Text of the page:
Why the Central African Republic adopted Bitcoin

The Central African Republic’s decision to adopt Bitcoin as legal tender came as a surprise to many, but the government argues that it will secure an independent financial future for the country, as the BBC’s Damian Zane and Guy Bandolo report.

The president seemed to be following the Elon Musk style of cryptic cryptocurrency tweets.

Under the teasing heading “More to follow” CAR President Faustin-Archange Touadéra typed “Vires in Numeris” – a Latin motto meaning “strength in numbers” that has been associated with Bitcoin. Then came his nation’s motto.

This was shared with the world a month after the CAR became only the second country, following El Salvador, to adopt Bitcoin as legal tender.

The mineral-rich nation is ranked as one of the poorest in the world – a situation complicated by a near-decade-long civil war which has devastated much of the country. The government has recruited the Russian mercenary Wagner group to help in its fight against rebels.

The CAR’s Bitcoin announcement left many scratching their heads and some wondering if it had more to do with a political shift away from France and towards Russia.

There has certainly not been a sudden explosion in the capital, Bangui, of businesses such as shops or cafes accepting Bitcoin as a means of payment.

According to an estimate from 2020, nine out of 10 Central Africans do not have access to the internet – a prerequisite for using Bitcoin.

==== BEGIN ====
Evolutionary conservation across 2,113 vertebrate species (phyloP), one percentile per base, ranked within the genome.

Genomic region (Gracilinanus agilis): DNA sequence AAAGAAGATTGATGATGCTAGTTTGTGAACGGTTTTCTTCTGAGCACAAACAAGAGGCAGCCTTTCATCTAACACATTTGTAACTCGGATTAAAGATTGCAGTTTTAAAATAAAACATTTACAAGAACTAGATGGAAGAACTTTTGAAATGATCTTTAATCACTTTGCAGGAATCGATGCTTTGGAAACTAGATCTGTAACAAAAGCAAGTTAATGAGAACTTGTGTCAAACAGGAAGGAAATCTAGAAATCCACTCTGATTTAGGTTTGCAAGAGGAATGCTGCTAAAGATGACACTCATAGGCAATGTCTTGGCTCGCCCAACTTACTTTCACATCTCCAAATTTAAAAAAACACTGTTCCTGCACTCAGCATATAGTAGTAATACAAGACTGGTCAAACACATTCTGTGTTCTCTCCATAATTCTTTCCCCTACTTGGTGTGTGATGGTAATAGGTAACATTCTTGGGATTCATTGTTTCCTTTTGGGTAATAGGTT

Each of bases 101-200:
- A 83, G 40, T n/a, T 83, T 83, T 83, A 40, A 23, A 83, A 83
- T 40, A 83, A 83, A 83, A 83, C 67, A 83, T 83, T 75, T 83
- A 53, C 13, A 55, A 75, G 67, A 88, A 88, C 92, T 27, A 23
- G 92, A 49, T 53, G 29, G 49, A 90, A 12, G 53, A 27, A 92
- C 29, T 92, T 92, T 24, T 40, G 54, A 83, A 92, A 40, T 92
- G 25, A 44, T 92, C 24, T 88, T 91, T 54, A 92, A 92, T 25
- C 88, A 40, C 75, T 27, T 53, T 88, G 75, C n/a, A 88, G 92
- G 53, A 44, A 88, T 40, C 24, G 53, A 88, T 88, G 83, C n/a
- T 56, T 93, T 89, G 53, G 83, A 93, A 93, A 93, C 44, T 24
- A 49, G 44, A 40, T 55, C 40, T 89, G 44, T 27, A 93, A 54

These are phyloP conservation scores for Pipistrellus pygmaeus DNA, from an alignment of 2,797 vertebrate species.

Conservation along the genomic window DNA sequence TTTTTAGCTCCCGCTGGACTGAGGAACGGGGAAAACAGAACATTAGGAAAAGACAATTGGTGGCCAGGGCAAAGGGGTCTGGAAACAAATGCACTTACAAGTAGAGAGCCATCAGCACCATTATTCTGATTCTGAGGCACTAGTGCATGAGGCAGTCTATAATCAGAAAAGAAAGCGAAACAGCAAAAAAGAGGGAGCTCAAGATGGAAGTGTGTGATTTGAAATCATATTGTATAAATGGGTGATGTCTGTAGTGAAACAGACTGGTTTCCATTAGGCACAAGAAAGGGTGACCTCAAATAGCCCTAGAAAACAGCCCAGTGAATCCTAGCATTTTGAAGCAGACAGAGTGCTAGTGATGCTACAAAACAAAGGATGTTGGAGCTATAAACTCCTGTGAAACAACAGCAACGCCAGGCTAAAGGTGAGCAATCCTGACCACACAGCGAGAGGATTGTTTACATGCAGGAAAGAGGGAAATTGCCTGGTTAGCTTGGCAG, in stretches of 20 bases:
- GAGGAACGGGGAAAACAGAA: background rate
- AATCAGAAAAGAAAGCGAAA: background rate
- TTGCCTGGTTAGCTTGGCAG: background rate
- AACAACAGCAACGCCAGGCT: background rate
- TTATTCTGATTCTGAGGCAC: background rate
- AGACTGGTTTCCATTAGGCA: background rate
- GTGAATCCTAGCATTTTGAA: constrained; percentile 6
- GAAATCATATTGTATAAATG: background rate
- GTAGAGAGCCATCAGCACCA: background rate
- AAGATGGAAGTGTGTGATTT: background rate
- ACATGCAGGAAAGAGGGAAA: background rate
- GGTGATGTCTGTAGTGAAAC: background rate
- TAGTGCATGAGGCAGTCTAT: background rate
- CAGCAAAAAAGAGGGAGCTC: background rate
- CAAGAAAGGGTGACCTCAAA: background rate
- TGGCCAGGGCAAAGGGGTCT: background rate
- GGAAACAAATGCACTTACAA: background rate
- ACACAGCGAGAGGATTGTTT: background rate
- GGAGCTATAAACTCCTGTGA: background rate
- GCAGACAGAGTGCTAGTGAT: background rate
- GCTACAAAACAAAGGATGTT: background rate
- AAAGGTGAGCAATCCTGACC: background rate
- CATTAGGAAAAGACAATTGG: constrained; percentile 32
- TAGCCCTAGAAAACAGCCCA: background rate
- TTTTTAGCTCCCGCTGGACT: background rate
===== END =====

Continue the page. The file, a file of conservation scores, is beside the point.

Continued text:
That, along with a patchy and unreliable electricity supply, led some to question whether the CAR was the right country to test the theory that cryptocurrencies were set to replace traditional forms of money.

The initial decision, announced on 27 April, was accompanied by little explanation except that it would open up “new opportunities for our country”.

The “more to follow” that President Touadéra was referring to in his May tweet was the announcement of a project called Sango – named after one of the country’s official languages.

This “visionary” plan would create “a fantastic opportunity for anyone who believes in crypto investing”, according to a government press release.

However, the website that the press release encouraged people to visit to find out more is opaque to say the least.

To go on an investor waiting list, the visitor is encouraged to sign up to receive a “secret code”.

The code provides access to a flashy slide presentation that declares that the CAR wants to build the “first legal Crypto Hub recognized by a country’s parliament, that welcomes businesses and attracts global crypto-enthusiasts”.

Sango is a “Crypto Island… the first island in the metaverse that is backed by reality”.

The people behind the presentation used a lot of “big words” but “the document was not very clear on exactly what they want to do”, says Stone Atwine, a crypto-specialist who runs digital financial services company Eversend.

Among the jargon seems to be a plan to allow people to invest in mining and other industries using Bitcoin and a promise that no income or corporation tax will be charged.

Mr Atwine believes that this could have potential as “a lot of cryptocurrency enthusiasts are looking for great places to build where things are legal”.

The CAR has significant deposits of diamonds and gold, as well as other minerals, and Bitcoin is being seen as an easier way to attract investors to the country.

“Impenetrable bureaucracy keeps us stuck in systems that don’t give us the ability to perform. The solution was to rethink our economic philosophy,” President Touadéra said in reference to the Sango project.

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